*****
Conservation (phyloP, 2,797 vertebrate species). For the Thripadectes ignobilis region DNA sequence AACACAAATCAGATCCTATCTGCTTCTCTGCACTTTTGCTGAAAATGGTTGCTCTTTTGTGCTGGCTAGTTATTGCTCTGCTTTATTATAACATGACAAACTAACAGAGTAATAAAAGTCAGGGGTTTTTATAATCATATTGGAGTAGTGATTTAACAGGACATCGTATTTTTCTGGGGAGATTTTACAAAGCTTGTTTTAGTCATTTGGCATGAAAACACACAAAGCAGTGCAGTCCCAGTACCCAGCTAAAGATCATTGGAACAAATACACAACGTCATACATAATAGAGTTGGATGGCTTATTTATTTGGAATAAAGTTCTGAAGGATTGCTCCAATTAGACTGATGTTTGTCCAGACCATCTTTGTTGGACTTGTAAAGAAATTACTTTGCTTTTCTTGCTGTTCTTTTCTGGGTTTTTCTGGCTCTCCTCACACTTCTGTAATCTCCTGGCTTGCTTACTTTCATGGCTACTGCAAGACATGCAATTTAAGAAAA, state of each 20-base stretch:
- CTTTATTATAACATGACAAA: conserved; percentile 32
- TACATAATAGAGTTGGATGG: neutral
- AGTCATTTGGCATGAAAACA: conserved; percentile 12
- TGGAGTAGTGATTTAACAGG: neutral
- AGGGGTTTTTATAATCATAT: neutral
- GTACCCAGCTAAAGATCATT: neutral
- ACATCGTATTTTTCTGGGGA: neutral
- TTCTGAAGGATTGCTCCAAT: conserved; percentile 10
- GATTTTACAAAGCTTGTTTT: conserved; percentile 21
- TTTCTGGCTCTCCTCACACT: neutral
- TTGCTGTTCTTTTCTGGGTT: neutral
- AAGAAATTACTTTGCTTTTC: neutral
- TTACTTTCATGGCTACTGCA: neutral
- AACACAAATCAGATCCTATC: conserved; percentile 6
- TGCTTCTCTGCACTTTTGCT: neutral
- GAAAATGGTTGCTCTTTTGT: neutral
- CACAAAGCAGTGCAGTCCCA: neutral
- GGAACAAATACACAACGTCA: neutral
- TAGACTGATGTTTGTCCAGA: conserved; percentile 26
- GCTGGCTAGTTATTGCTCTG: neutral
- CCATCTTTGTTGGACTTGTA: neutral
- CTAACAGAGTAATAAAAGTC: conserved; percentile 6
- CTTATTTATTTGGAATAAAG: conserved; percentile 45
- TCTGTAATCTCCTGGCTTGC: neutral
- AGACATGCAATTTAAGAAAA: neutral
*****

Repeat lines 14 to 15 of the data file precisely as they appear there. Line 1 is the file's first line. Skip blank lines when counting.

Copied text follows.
- TTACTTTCATGGCTACTGCA: neutral
- AACACAAATCAGATCCTATC: conserved; percentile 6